AP Photo/Ted S. Warren

A federal judge has temporarily blocked the University of Washington from charging the UW College Republicans group a $17,000 security fee for a rally on campus this weekend.

The College Republicans have invited the head of the conservative group Patriot Prayer to speak in Red Square at 1 p.m. on Saturday. Several groups have said they plan to protest the event.  

Washington state's Department of Transportation has unilaterally decided on a pre-condition before passenger trains resume service on the Point Defiance Bypass. That's where Monday's deadly derailment happened.

An unreinforced masonry wall fails a shake test at the University of British Columbia
Courtesy of UBC

Seattle has 1,100 old brick buildings that are especially vulnerable to collapsing in a big earthquake. Few have been retrofitted to withstand a major seismic event.

Now researchers at the University of British Columbia say they’ve come up with a cheap, fast way to reinforce such buildings: spray them with bendable concrete.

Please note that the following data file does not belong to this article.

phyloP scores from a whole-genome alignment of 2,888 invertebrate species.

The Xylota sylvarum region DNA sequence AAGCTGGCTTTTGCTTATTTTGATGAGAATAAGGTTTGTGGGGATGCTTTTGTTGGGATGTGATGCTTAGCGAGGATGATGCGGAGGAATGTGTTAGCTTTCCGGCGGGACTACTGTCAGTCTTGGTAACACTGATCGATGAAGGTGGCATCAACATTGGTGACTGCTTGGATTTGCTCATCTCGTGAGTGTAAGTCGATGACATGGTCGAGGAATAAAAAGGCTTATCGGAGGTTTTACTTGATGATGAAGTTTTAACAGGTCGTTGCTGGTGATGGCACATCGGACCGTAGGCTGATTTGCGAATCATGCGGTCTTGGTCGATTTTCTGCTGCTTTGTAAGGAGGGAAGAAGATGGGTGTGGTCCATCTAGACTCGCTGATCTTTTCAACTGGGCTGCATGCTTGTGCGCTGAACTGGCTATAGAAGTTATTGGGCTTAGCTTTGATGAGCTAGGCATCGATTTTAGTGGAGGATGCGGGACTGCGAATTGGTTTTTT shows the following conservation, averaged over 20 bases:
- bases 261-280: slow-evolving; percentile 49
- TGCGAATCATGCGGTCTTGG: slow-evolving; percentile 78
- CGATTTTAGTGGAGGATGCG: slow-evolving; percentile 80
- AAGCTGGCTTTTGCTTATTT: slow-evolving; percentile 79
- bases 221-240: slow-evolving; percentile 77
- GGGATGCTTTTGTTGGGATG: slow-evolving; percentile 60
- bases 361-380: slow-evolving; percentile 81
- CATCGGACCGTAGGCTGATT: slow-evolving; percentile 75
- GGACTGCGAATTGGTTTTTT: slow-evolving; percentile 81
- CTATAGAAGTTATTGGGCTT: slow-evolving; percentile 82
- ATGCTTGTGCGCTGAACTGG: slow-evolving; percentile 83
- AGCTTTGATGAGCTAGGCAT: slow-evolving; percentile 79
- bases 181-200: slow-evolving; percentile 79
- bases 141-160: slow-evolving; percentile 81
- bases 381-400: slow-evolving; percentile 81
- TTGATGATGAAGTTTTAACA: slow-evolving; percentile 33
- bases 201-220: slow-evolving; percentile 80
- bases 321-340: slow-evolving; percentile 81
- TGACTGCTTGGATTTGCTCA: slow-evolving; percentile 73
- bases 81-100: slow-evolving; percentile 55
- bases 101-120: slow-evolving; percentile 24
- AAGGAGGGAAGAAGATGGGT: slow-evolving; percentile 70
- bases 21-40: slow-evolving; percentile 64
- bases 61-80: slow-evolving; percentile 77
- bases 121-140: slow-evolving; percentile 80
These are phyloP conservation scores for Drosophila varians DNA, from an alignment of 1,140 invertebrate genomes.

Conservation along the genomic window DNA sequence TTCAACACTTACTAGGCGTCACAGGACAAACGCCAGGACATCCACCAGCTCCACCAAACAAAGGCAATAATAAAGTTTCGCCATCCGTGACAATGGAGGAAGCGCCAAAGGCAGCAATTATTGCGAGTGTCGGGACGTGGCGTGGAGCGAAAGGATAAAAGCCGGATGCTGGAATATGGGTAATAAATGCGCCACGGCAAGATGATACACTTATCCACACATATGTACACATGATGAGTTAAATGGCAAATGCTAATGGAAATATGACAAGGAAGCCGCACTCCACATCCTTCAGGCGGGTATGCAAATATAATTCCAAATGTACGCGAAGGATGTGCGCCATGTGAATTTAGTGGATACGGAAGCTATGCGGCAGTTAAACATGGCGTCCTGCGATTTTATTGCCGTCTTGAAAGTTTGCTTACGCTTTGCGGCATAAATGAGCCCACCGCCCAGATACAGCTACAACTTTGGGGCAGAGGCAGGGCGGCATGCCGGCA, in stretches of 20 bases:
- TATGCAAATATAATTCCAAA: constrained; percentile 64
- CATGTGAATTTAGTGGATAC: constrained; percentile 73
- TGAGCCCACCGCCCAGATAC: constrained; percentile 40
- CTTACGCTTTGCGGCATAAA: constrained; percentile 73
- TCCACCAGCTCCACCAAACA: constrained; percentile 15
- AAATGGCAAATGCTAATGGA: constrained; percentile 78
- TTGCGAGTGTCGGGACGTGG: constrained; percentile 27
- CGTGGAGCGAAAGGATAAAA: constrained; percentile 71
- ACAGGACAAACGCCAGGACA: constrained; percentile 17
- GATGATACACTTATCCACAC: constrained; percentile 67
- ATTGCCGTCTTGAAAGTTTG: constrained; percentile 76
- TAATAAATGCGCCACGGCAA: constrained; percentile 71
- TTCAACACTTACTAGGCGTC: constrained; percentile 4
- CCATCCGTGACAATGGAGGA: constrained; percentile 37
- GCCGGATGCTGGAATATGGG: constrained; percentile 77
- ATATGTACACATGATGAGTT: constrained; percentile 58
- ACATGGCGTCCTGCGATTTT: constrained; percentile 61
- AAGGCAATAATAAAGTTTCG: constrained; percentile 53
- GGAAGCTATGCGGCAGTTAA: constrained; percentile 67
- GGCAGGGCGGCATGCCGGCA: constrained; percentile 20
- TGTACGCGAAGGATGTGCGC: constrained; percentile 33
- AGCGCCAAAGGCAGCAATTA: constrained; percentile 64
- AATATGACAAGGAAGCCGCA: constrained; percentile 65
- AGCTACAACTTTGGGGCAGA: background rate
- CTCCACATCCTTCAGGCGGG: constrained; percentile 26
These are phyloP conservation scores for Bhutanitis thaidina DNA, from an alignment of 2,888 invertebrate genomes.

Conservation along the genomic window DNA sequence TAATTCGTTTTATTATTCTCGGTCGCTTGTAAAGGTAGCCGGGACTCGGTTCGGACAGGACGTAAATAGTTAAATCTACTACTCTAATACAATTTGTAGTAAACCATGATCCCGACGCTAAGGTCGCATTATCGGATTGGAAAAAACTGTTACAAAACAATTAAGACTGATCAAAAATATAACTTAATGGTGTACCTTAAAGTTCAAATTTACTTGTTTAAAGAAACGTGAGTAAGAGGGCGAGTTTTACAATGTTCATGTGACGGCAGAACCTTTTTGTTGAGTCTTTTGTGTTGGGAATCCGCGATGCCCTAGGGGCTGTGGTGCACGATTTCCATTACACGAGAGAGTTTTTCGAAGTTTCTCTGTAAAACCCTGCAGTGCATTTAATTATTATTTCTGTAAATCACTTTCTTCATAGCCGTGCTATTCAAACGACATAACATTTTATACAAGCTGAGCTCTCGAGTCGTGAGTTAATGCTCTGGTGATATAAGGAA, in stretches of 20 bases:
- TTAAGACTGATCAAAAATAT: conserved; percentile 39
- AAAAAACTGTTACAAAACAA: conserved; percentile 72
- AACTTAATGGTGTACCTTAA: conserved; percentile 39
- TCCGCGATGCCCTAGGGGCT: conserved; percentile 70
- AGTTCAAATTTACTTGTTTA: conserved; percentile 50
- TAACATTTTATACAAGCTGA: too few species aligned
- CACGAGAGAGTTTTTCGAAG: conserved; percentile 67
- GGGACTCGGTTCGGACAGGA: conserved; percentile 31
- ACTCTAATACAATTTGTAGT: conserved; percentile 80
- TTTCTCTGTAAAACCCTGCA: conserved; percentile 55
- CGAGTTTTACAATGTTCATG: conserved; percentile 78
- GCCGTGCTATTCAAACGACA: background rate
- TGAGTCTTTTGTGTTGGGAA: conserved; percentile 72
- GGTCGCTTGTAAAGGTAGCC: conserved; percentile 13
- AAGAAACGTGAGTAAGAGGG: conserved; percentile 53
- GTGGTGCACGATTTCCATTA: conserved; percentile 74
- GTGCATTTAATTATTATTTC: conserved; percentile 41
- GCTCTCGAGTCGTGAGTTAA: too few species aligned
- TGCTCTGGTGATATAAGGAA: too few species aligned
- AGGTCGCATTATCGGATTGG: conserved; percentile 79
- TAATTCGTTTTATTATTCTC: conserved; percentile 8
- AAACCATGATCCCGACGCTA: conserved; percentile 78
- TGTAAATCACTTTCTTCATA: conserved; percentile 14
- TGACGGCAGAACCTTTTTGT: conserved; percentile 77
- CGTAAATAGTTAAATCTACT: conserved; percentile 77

Crews at the Hanford Site in southeast Washington state are running through rehearsals and last minute details. In early October, they’ll begin pouring grout, a kind of thin cement, into a partially collapsed tunnel full of highly contaminated radioactive waste.

Last week’s earthquake in Mexico provided another reminder about the risks of poorly reinforced buildings. According to government studies, there are literally thousands of older brick and concrete buildings in Oregon and Washington that could collapse in a strong earthquake.

A scene from a simulation by the Washington State Department of Transportation of what could happen if a massive earthquake hits the Alaskan Way Viaduct.
YouTube/WSDOT

Seconds before last week's 7.1 magnitude earthquake in Mexico City, people got an alert that the ground was about to start shaking. The Sistema de Alerta Sismica Mexicano, or SASMEX, gives people a chance to get under a desk or leave a building before the shaking begins. 

Intelligence experts say North Korea is several years or more away from having the capability to threaten the U.S. West Coast with a nuclear missile. But recent sabre rattling was enough to make Washington state senators hold a hearing Wednesday about preparedness.

In the event of a nuclear strike there are state laws that literally ban Washington state officials from doing a part of their job.